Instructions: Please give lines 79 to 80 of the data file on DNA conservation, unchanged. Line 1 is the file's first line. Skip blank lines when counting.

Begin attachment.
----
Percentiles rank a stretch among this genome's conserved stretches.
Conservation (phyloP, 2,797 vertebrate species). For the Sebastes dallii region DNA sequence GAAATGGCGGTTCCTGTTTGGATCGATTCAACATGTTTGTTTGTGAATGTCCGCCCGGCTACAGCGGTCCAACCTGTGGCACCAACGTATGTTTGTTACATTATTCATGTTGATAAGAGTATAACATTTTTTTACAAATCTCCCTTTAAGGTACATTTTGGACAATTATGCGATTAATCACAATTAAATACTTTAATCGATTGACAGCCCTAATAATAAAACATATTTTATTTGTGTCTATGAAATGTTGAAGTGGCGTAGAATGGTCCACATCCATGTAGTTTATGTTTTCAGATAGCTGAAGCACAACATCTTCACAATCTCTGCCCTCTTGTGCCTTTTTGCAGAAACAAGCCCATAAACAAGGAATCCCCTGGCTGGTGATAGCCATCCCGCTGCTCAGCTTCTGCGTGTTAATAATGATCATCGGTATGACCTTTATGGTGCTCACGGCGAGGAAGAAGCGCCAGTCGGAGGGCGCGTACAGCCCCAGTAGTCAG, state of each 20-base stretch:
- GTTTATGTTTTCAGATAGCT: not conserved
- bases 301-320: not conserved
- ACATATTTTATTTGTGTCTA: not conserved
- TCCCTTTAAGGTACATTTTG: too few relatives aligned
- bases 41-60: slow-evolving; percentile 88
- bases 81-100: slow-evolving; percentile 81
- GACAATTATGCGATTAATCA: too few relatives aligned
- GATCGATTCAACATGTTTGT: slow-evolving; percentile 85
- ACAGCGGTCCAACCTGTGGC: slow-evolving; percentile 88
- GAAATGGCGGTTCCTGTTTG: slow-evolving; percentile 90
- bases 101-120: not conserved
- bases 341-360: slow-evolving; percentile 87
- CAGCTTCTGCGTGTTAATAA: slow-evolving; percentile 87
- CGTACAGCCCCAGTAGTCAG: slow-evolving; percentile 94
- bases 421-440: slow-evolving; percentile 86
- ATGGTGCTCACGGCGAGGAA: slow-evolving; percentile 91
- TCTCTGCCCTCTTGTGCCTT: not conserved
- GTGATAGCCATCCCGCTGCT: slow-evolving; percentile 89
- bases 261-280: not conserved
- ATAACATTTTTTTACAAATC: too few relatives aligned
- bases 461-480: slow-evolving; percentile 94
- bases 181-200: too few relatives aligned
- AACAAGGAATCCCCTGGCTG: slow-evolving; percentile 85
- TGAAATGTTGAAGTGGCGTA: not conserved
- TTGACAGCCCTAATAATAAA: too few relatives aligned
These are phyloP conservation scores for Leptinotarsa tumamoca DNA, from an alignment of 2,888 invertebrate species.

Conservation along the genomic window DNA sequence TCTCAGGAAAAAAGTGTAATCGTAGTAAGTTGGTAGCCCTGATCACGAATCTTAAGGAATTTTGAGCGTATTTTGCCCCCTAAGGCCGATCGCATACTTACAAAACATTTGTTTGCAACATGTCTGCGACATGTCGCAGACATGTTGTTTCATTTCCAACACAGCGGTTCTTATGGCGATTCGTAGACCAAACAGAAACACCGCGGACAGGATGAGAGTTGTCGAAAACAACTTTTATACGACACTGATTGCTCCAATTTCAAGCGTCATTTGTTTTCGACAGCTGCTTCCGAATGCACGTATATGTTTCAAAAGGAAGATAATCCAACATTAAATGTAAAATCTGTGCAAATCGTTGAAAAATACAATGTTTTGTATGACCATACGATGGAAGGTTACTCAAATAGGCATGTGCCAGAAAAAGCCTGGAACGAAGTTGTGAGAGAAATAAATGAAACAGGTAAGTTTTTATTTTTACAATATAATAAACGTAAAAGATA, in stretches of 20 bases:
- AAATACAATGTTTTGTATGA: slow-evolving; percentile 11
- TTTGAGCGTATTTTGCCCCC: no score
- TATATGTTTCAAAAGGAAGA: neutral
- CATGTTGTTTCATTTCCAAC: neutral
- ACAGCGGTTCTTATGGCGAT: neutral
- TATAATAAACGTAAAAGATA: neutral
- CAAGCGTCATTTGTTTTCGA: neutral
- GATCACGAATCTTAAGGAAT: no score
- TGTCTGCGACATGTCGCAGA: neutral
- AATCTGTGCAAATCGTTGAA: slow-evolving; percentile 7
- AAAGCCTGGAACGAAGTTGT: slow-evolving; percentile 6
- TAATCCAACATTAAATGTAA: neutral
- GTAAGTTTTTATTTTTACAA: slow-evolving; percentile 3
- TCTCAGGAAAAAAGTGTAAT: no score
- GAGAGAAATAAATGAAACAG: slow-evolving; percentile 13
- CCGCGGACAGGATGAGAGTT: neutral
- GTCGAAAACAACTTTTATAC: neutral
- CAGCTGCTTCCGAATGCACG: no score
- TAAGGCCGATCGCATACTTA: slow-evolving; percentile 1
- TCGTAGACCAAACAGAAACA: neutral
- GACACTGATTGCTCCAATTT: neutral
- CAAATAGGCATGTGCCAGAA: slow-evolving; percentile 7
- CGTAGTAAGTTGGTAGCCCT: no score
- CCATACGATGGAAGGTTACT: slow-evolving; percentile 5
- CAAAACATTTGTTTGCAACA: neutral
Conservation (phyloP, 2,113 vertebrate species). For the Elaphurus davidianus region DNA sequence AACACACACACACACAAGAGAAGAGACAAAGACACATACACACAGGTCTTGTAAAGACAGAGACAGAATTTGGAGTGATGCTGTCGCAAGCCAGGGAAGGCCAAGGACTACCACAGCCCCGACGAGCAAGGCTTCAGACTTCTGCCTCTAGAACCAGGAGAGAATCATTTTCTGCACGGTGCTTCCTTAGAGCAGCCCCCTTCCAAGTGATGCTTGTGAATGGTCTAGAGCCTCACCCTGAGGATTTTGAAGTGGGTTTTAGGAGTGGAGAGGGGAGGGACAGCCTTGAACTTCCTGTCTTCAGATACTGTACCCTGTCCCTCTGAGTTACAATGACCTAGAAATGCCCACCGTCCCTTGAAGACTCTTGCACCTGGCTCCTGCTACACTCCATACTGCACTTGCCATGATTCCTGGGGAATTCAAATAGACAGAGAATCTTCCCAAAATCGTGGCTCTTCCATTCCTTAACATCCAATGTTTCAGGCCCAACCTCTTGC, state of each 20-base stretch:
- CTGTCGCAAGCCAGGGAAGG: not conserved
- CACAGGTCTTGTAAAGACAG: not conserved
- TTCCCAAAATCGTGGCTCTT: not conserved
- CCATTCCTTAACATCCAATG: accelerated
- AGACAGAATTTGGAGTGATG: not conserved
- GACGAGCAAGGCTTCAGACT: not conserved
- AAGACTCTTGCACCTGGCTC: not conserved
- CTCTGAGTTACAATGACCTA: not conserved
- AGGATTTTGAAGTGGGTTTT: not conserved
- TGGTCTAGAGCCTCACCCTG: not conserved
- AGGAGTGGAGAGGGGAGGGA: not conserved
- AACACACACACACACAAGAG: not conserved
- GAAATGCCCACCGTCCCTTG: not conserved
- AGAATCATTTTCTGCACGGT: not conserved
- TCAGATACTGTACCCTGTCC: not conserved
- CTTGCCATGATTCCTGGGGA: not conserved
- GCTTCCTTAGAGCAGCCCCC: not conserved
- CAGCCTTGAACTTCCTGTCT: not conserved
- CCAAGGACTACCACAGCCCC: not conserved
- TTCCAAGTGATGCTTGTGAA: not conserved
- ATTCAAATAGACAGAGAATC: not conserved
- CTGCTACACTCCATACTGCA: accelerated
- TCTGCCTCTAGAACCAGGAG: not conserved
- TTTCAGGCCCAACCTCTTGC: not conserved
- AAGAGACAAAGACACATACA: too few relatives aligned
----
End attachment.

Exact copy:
- TTTCAGGCCCAACCTCTTGC: not conserved
- AAGAGACAAAGACACATACA: too few relatives aligned